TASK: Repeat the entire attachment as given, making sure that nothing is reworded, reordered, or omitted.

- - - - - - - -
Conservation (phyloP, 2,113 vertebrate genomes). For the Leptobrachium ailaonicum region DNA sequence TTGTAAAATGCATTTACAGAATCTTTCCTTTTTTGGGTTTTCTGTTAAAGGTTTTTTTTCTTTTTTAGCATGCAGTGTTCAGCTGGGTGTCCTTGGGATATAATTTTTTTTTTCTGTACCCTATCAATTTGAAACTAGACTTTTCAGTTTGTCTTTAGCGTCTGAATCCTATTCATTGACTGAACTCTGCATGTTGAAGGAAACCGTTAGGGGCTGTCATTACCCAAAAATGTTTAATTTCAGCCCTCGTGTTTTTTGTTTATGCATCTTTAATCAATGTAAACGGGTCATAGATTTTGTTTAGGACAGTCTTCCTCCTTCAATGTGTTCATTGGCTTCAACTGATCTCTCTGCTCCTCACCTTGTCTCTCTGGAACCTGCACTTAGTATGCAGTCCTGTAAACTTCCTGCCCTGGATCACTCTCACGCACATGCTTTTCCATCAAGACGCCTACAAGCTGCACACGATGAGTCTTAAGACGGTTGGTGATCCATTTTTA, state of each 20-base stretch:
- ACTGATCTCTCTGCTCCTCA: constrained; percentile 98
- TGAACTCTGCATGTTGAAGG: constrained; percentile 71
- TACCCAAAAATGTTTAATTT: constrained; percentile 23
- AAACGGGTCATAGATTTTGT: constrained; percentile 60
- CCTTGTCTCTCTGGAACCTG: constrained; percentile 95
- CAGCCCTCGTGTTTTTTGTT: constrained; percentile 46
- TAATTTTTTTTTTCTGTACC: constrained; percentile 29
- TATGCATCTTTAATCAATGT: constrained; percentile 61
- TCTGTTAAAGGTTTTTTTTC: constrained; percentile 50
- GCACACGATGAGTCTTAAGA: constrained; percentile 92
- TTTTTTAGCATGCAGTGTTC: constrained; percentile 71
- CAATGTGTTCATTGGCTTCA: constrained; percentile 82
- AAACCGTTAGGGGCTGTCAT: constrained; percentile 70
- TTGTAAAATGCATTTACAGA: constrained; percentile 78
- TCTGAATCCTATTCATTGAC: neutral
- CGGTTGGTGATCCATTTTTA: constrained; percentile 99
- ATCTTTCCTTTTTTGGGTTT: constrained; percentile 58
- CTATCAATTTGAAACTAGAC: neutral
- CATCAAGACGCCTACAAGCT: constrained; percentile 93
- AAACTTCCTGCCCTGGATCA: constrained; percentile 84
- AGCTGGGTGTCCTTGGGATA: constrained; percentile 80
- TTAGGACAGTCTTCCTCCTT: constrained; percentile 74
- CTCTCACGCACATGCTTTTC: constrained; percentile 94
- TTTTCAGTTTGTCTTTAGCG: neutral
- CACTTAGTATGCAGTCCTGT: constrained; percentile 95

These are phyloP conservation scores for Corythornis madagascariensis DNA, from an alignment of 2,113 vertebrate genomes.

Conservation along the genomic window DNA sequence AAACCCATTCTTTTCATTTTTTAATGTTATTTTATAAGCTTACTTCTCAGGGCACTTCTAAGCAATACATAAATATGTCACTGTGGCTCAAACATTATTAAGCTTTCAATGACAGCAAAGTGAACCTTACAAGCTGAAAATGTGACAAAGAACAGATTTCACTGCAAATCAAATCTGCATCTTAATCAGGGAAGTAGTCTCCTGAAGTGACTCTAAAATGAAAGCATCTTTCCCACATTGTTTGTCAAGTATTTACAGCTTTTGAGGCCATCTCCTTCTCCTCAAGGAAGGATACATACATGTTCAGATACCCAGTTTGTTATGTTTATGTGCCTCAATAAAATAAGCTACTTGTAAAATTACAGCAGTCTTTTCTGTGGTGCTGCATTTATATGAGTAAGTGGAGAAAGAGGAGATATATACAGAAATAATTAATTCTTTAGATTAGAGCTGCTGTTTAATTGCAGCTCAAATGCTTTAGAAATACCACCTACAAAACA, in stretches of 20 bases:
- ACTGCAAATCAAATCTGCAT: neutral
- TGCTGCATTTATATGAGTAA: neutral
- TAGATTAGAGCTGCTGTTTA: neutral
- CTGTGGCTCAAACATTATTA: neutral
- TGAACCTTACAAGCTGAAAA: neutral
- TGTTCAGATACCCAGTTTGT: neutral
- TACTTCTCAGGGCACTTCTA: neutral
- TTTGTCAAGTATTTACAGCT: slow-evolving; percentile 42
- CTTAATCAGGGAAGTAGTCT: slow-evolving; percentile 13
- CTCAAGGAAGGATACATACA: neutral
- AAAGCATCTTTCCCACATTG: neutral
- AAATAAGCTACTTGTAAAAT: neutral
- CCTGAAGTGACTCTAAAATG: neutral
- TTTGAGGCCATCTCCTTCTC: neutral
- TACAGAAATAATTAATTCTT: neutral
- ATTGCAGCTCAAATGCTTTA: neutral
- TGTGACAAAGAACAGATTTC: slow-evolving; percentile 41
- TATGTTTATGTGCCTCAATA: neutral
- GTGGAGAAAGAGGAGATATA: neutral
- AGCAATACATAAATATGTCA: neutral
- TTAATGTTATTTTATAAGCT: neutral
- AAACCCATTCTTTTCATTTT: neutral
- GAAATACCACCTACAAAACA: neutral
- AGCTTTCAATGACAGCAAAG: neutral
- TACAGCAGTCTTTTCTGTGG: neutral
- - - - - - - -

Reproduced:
Conservation (phyloP, 2,113 vertebrate genomes). For the Leptobrachium ailaonicum region DNA sequence TTGTAAAATGCATTTACAGAATCTTTCCTTTTTTGGGTTTTCTGTTAAAGGTTTTTTTTCTTTTTTAGCATGCAGTGTTCAGCTGGGTGTCCTTGGGATATAATTTTTTTTTTCTGTACCCTATCAATTTGAAACTAGACTTTTCAGTTTGTCTTTAGCGTCTGAATCCTATTCATTGACTGAACTCTGCATGTTGAAGGAAACCGTTAGGGGCTGTCATTACCCAAAAATGTTTAATTTCAGCCCTCGTGTTTTTTGTTTATGCATCTTTAATCAATGTAAACGGGTCATAGATTTTGTTTAGGACAGTCTTCCTCCTTCAATGTGTTCATTGGCTTCAACTGATCTCTCTGCTCCTCACCTTGTCTCTCTGGAACCTGCACTTAGTATGCAGTCCTGTAAACTTCCTGCCCTGGATCACTCTCACGCACATGCTTTTCCATCAAGACGCCTACAAGCTGCACACGATGAGTCTTAAGACGGTTGGTGATCCATTTTTA, state of each 20-base stretch:
- ACTGATCTCTCTGCTCCTCA: constrained; percentile 98
- TGAACTCTGCATGTTGAAGG: constrained; percentile 71
- TACCCAAAAATGTTTAATTT: constrained; percentile 23
- AAACGGGTCATAGATTTTGT: constrained; percentile 60
- CCTTGTCTCTCTGGAACCTG: constrained; percentile 95
- CAGCCCTCGTGTTTTTTGTT: constrained; percentile 46
- TAATTTTTTTTTTCTGTACC: constrained; percentile 29
- TATGCATCTTTAATCAATGT: constrained; percentile 61
- TCTGTTAAAGGTTTTTTTTC: constrained; percentile 50
- GCACACGATGAGTCTTAAGA: constrained; percentile 92
- TTTTTTAGCATGCAGTGTTC: constrained; percentile 71
- CAATGTGTTCATTGGCTTCA: constrained; percentile 82
- AAACCGTTAGGGGCTGTCAT: constrained; percentile 70
- TTGTAAAATGCATTTACAGA: constrained; percentile 78
- TCTGAATCCTATTCATTGAC: neutral
- CGGTTGGTGATCCATTTTTA: constrained; percentile 99
- ATCTTTCCTTTTTTGGGTTT: constrained; percentile 58
- CTATCAATTTGAAACTAGAC: neutral
- CATCAAGACGCCTACAAGCT: constrained; percentile 93
- AAACTTCCTGCCCTGGATCA: constrained; percentile 84
- AGCTGGGTGTCCTTGGGATA: constrained; percentile 80
- TTAGGACAGTCTTCCTCCTT: constrained; percentile 74
- CTCTCACGCACATGCTTTTC: constrained; percentile 94
- TTTTCAGTTTGTCTTTAGCG: neutral
- CACTTAGTATGCAGTCCTGT: constrained; percentile 95

These are phyloP conservation scores for Corythornis madagascariensis DNA, from an alignment of 2,113 vertebrate genomes.

Conservation along the genomic window DNA sequence AAACCCATTCTTTTCATTTTTTAATGTTATTTTATAAGCTTACTTCTCAGGGCACTTCTAAGCAATACATAAATATGTCACTGTGGCTCAAACATTATTAAGCTTTCAATGACAGCAAAGTGAACCTTACAAGCTGAAAATGTGACAAAGAACAGATTTCACTGCAAATCAAATCTGCATCTTAATCAGGGAAGTAGTCTCCTGAAGTGACTCTAAAATGAAAGCATCTTTCCCACATTGTTTGTCAAGTATTTACAGCTTTTGAGGCCATCTCCTTCTCCTCAAGGAAGGATACATACATGTTCAGATACCCAGTTTGTTATGTTTATGTGCCTCAATAAAATAAGCTACTTGTAAAATTACAGCAGTCTTTTCTGTGGTGCTGCATTTATATGAGTAAGTGGAGAAAGAGGAGATATATACAGAAATAATTAATTCTTTAGATTAGAGCTGCTGTTTAATTGCAGCTCAAATGCTTTAGAAATACCACCTACAAAACA, in stretches of 20 bases:
- ACTGCAAATCAAATCTGCAT: neutral
- TGCTGCATTTATATGAGTAA: neutral
- TAGATTAGAGCTGCTGTTTA: neutral
- CTGTGGCTCAAACATTATTA: neutral
- TGAACCTTACAAGCTGAAAA: neutral
- TGTTCAGATACCCAGTTTGT: neutral
- TACTTCTCAGGGCACTTCTA: neutral
- TTTGTCAAGTATTTACAGCT: slow-evolving; percentile 42
- CTTAATCAGGGAAGTAGTCT: slow-evolving; percentile 13
- CTCAAGGAAGGATACATACA: neutral
- AAAGCATCTTTCCCACATTG: neutral
- AAATAAGCTACTTGTAAAAT: neutral
- CCTGAAGTGACTCTAAAATG: neutral
- TTTGAGGCCATCTCCTTCTC: neutral
- TACAGAAATAATTAATTCTT: neutral
- ATTGCAGCTCAAATGCTTTA: neutral
- TGTGACAAAGAACAGATTTC: slow-evolving; percentile 41
- TATGTTTATGTGCCTCAATA: neutral
- GTGGAGAAAGAGGAGATATA: neutral
- AGCAATACATAAATATGTCA: neutral
- TTAATGTTATTTTATAAGCT: neutral
- AAACCCATTCTTTTCATTTT: neutral
- GAAATACCACCTACAAAACA: neutral
- AGCTTTCAATGACAGCAAAG: neutral
- TACAGCAGTCTTTTCTGTGG: neutral